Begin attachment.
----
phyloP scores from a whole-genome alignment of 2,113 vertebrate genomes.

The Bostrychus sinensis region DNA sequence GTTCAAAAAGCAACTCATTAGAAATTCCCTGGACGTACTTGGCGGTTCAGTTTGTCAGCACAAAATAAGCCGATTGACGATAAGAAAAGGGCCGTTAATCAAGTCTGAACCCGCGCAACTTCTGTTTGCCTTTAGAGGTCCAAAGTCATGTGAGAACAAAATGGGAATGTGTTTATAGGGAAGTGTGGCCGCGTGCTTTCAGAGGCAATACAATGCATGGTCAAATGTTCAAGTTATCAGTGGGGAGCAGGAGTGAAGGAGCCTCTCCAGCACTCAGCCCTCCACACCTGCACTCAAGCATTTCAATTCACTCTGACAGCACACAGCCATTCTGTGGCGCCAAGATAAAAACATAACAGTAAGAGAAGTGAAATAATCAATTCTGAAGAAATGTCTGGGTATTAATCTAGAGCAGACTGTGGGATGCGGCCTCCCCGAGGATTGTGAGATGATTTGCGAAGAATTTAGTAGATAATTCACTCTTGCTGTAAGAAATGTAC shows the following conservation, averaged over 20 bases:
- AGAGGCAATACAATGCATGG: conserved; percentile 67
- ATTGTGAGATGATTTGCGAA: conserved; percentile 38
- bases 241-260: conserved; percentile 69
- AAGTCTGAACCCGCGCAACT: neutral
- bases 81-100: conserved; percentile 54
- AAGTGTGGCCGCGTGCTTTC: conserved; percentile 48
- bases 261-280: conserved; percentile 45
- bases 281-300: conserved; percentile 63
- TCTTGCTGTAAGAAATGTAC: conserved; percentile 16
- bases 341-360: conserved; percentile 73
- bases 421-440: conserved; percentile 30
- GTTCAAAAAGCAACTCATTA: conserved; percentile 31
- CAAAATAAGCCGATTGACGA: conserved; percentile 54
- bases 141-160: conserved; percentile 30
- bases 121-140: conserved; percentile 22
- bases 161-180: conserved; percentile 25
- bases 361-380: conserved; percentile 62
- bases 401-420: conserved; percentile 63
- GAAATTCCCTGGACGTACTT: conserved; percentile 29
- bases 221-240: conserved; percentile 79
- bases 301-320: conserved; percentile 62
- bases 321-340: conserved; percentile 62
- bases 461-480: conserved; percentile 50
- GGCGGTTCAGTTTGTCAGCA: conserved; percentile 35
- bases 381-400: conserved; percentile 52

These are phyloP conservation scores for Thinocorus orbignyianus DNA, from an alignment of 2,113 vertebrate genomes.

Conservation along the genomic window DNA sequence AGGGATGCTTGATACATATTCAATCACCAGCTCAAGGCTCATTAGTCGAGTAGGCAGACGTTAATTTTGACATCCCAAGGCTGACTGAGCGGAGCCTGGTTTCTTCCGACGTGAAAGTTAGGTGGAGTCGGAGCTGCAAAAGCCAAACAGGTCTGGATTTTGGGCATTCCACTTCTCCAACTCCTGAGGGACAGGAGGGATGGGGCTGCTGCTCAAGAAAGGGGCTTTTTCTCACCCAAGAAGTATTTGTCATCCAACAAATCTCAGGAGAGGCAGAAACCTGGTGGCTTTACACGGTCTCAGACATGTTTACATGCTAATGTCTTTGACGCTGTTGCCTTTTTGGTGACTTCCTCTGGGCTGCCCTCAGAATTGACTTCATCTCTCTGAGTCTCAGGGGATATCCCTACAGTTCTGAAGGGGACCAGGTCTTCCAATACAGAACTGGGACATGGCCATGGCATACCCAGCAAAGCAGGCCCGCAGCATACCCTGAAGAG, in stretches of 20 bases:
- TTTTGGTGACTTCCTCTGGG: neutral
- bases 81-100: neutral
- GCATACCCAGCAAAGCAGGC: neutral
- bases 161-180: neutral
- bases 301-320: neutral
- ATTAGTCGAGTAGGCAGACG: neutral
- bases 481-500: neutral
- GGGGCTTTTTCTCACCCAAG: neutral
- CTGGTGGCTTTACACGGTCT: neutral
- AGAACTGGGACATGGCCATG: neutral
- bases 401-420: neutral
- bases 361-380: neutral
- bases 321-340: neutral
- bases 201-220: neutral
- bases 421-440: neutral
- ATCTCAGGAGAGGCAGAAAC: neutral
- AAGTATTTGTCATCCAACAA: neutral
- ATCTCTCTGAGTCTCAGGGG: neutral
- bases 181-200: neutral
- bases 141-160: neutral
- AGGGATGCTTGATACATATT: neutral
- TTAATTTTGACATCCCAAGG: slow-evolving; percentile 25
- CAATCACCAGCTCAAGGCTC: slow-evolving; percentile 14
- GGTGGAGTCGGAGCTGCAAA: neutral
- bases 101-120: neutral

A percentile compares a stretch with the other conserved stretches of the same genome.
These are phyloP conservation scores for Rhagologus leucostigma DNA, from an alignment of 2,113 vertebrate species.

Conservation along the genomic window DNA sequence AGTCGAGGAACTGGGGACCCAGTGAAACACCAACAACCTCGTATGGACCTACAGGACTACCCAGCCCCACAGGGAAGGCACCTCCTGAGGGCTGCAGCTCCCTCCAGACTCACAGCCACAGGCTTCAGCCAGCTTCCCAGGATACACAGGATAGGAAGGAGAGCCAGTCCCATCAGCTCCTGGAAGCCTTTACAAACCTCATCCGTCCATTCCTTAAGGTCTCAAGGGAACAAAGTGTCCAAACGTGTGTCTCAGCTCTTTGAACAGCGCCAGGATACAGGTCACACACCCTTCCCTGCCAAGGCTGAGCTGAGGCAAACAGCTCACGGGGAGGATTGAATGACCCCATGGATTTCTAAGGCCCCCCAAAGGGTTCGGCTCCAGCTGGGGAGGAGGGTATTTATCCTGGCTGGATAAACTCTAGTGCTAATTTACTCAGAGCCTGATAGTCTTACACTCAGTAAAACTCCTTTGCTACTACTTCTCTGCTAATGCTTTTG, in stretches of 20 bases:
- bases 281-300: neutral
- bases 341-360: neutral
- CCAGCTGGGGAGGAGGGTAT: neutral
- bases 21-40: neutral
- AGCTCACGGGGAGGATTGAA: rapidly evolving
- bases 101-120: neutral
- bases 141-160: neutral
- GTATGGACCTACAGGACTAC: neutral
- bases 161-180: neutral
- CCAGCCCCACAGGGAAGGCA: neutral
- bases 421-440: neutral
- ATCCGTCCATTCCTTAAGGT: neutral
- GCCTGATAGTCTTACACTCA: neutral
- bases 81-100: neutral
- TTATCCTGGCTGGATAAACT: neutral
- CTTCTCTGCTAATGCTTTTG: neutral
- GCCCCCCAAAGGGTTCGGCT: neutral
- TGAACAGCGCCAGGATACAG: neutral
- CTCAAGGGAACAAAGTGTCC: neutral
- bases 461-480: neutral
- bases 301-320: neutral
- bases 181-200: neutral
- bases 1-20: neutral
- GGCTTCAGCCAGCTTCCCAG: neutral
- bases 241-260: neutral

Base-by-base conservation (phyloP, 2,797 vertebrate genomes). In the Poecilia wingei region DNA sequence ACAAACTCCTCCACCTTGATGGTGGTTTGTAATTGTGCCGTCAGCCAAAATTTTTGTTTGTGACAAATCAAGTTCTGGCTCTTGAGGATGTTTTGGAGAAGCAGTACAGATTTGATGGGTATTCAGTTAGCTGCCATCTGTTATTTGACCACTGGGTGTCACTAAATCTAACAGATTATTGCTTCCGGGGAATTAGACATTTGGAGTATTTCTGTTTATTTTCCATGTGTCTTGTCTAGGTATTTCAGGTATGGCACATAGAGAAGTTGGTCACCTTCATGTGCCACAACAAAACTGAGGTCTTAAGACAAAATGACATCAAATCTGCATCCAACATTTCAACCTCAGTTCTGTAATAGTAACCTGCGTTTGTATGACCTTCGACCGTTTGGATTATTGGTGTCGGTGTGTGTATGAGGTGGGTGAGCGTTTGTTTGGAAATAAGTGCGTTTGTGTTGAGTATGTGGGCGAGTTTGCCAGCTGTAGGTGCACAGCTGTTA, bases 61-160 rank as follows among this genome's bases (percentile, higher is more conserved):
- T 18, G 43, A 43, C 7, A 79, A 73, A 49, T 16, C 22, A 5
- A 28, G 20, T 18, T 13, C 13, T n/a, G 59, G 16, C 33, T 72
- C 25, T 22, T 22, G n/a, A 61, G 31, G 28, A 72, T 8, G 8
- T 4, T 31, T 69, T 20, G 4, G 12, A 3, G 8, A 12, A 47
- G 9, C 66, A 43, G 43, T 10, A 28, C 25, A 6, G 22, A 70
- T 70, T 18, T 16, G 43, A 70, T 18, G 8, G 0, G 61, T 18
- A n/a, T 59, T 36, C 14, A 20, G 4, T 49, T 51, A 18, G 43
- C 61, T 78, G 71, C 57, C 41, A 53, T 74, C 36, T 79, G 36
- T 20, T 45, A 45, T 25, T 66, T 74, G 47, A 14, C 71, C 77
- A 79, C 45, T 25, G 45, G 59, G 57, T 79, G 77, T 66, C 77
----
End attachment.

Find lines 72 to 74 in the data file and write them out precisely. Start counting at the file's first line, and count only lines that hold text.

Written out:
- TTATCCTGGCTGGATAAACT: neutral
- CTTCTCTGCTAATGCTTTTG: neutral
- GCCCCCCAAAGGGTTCGGCT: neutral